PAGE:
Projects by Topic

Analyzing wildfire evacuation behavior with GPS data

With increased frequency and intensity due to climate change, wildfires have become a growing global concern. This study proposes a new methodology to analyze human behavior during wildfires by leveraging a large-scale GPS dataset. This methodology includes a home-location inference algorithm and an evacuation-behavior inference algorithm, to systematically identify different groups of wildfire evacuees (i.e., self-evacuee, shadow evacuee, evacuee under warning, and ordered evacuee).

Key words: wildfire, GPS data, evacuation, human behavior

Zhao, X., Xu, Y., Lovreglio, R., Kuligowski, E., Nilsson, D., Cova, T., Wu, A., Yan, X., Cao, Z. Estimating wildfire evacuation decision and departure timing using large-scale GPS data. [Download Preprint].

Understanding micromobility equity with open big data

We develop an analytical framework to examine how dockless e-scooter and station-based bikesharing differ regarding a set of equity-related outcomes (i.e., availability, accessibility, usage, and idle time) across neighborhoods in different socioeconomic categories. An analysis of idle time is made possible by the availability of the GBFS data, a new source of open big data. The analysis of idle time can shed light on if improving spatial access to shared micromobility vechicles in low-income communities can effectively promote micromobility use in these areas.

Key words: E-scooter, bikeshare, micromobility equity

Su, L., Yan, X., Zhao, X. Micromobility equity: A comparison of shared e-scooters and station-based bikeshare in Washington DC. [Download Preprint].

Micromobility Analytics and Management Platform (Technology Transfer)

I worked with my colleage, Dr. Xilei Zhao, and a few Master of Computer Science students at UF (Ziying Wang, Manzhu Wang, Yepeng Liu) to develop a crowdsourcing platform [watch a 3-min demo that have two main functions]:

1) It allows residents to report micromobility-related safety incidents (i.e., crashes and near-misses).

2) It allows city transportation staff to conduct analytics regarding e-scooter parking and usage patterns.

Processing the GBFS data to facilitate transportation planning and decision-making

In Feburary 2019, I developed a Python program that automatically download the General Bikeshare Feed Specification (GBFS) data for multiple U.S. cities. In this study, we developed algorithms to infer micromobility trip origins and destinations based on the GBFS data.

Key words: micromobility, GBFS data, e-scooter

Xu, Y., Yan, X., Sisiopiku, V., Merlin, L., Xing, F., Zhao, X. Micromobility trip origin and destination inference using General Bikeshare Feed Specification (GBFS) data. [Download Preprint].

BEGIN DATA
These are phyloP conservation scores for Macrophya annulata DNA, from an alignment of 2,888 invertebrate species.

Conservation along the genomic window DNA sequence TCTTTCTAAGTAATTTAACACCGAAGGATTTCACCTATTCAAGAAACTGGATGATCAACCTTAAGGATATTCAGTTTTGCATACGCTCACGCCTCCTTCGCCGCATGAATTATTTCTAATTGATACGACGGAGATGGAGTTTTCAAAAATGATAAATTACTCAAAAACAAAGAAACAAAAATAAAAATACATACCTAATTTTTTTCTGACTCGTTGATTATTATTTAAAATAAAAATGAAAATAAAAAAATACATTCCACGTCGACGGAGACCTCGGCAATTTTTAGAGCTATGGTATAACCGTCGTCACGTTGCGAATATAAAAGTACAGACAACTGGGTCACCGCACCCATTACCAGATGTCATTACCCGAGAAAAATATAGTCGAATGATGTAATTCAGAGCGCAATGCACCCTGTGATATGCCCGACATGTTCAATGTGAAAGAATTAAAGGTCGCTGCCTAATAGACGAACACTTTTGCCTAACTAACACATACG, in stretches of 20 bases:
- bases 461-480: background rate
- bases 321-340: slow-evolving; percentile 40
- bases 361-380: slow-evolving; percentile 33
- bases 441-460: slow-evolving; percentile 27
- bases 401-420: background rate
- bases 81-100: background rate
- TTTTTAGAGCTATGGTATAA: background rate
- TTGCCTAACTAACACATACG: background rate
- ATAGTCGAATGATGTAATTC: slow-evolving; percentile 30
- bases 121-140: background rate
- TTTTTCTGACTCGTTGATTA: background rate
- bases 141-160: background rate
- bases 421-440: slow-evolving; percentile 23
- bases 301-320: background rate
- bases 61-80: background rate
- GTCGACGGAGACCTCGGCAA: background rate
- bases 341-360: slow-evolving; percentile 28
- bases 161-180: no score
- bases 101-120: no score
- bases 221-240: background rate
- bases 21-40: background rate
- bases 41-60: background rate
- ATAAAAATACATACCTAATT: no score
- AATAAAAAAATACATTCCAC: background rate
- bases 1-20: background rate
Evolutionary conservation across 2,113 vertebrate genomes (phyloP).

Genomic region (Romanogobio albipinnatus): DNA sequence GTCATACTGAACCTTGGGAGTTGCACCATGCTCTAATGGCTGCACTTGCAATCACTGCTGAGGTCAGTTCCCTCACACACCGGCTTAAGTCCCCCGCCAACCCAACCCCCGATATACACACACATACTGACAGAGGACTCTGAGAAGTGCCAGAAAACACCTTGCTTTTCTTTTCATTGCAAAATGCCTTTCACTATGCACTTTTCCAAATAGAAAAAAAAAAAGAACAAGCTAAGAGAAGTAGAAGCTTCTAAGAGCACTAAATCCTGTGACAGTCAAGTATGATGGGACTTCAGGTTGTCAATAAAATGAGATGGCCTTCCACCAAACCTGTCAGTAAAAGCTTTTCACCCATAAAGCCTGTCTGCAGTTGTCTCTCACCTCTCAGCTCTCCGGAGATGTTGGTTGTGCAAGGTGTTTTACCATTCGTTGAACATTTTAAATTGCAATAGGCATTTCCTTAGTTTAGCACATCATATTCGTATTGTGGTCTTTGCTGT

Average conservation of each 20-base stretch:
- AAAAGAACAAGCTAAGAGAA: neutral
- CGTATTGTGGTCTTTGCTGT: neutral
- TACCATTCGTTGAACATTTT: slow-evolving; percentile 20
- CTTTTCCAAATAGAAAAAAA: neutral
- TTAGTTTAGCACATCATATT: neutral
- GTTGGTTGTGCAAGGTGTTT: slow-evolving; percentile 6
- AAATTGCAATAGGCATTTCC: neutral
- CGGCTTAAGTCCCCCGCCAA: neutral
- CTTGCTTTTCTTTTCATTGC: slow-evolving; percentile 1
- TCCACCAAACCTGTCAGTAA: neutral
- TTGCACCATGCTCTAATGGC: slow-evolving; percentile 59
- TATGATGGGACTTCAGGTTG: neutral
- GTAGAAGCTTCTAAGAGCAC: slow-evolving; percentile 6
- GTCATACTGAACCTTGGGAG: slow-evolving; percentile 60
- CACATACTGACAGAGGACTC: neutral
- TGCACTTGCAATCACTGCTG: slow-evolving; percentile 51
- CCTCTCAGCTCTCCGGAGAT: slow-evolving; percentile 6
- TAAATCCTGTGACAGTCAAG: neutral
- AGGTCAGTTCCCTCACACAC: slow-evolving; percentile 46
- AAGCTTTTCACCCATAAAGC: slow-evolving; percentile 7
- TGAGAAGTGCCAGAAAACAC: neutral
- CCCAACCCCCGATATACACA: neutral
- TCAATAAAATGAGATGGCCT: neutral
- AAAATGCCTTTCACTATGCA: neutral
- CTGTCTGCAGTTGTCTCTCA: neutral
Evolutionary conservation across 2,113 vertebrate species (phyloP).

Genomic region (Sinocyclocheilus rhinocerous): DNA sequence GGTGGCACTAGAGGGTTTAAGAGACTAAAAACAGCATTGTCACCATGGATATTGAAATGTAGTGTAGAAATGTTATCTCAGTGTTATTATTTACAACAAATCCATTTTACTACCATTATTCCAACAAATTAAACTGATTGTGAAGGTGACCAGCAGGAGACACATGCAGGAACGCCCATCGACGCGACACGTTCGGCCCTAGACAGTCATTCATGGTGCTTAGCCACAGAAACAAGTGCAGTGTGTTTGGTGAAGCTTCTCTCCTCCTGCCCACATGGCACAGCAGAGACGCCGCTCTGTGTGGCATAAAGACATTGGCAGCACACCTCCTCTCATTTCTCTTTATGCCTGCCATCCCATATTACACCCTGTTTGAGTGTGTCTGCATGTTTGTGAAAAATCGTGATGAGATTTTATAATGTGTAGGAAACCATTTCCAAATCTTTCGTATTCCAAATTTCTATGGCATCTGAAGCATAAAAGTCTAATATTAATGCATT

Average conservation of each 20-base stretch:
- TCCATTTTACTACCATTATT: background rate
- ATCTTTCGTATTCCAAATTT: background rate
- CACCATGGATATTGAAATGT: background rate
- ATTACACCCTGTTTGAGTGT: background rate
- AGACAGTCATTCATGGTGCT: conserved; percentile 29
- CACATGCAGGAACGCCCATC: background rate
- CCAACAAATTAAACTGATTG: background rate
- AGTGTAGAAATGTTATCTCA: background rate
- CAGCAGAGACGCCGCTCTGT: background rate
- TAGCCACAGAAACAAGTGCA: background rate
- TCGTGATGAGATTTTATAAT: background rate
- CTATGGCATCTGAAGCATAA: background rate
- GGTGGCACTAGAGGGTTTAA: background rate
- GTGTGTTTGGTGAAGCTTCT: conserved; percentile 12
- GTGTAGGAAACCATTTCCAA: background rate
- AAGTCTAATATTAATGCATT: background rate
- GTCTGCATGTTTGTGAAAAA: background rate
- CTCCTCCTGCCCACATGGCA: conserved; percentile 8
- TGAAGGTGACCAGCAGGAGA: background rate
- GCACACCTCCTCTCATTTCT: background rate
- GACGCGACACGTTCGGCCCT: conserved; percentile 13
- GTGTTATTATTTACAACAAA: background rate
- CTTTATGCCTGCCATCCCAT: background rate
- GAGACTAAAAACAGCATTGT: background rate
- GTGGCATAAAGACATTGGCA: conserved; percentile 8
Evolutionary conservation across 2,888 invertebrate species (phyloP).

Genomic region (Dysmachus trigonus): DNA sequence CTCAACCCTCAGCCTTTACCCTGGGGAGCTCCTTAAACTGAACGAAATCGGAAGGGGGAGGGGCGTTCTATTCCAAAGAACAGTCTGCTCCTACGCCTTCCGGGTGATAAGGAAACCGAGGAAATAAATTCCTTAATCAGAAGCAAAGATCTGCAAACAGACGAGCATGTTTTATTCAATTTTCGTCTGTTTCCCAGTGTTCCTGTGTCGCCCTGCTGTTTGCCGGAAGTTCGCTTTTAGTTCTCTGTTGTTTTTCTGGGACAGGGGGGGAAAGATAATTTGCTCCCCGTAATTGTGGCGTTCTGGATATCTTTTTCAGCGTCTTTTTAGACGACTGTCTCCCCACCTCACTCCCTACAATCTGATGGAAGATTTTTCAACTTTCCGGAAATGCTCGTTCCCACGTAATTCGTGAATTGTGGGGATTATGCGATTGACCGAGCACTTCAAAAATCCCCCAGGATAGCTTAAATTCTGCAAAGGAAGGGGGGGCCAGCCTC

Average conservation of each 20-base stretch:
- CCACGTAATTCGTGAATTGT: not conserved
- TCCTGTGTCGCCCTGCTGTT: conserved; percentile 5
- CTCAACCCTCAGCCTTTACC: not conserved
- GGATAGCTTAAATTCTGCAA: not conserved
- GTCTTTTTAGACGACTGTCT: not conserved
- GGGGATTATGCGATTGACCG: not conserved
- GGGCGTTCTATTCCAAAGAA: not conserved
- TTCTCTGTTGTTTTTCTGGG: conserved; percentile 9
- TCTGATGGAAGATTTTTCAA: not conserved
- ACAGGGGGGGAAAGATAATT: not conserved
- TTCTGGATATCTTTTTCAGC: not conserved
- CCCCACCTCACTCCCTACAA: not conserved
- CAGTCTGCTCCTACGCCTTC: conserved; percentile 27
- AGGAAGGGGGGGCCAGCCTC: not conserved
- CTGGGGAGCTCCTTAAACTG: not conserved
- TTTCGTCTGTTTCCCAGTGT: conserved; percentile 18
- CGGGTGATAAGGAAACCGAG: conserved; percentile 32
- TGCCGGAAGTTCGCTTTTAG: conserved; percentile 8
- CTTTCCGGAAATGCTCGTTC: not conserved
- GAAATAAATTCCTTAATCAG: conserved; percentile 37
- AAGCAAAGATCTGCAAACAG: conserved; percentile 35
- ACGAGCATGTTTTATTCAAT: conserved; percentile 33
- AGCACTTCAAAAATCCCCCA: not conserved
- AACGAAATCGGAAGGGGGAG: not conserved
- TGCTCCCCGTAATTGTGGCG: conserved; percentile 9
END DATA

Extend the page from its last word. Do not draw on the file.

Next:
Modeling ridesplitting adoption rate with machine learning

In this paper, we developed a random forest model to examine which factors are key predictors of ridesplitting adoption rate (i.e., the proportion of ridesourcing trips with ridesharing authorization) and to explore their nonlinear relationships. The random forest model resulted in additional insights that were not obtainable from the commonly applied linear regression model.

Key words: random forest, machine learning, travel demand prediction

Xu, Y., Yan, X., Liu, X., Zhao, X. (2021). Identifying key factors associated with ride-splitting rate and modeling their nonlinear relationships. [Download Preprint]. Transportation Research Part A: Policy and Practice, 144, 170-188. https://doi.org/10.10416/j.tra.2020.12.005

Comparing machine learning and logit models in travel mode choice modeling

The increasing popularity of machine learning in transportation research raises questions regarding its advantages and disadvantages compared to conventional logit-family models used for travel behavioral analysis. We provide a comprehensive comparison between logit models and machine learning by examining the key differences in model development, evaluation, and behavioral interpretation in mode-choice modeling. We find that There appears to be a tradeoff between predictive accuracy and behavioral soundness when choosing between machine learning and logit models in mode-choice modeling.

Key words: machine learning, logit model, travel mode choice

Zhao, X., Yan, X., Yu, A., Van Hentenryck, P. (2020). Prediction and behavioral analysis of travel mode choice: A comparison of logit models and machine learning. [Download Preprint]. Travel Behavior and Society, 20, 22-35. https://doi.org/10.1016/j.tbs.2020.02.003 (Won the 2020 Outstanding Paper Award)

Predicting ridesourcing demand with machine learning

As ridesourcing continues to grow in popularity, being able to accurately predict the demand for it is essential for effective land-use and transportation planning and policymaking. In this research project, we show that using random forest, a machine learning model that can automatically capture nonlinear relationships and interactive effections, can significantly improve predictive accuracy compared to the traditional statistical model.

Key words: random forest, machine learning, travel demand prediction

Yan, X., Liu, X., Zhao, X. (2020). Using machine learning for direct demand modeling of ridesourcing services in Chicago. [Download Preprint]. Journal of Transport Geography, 83, 102661.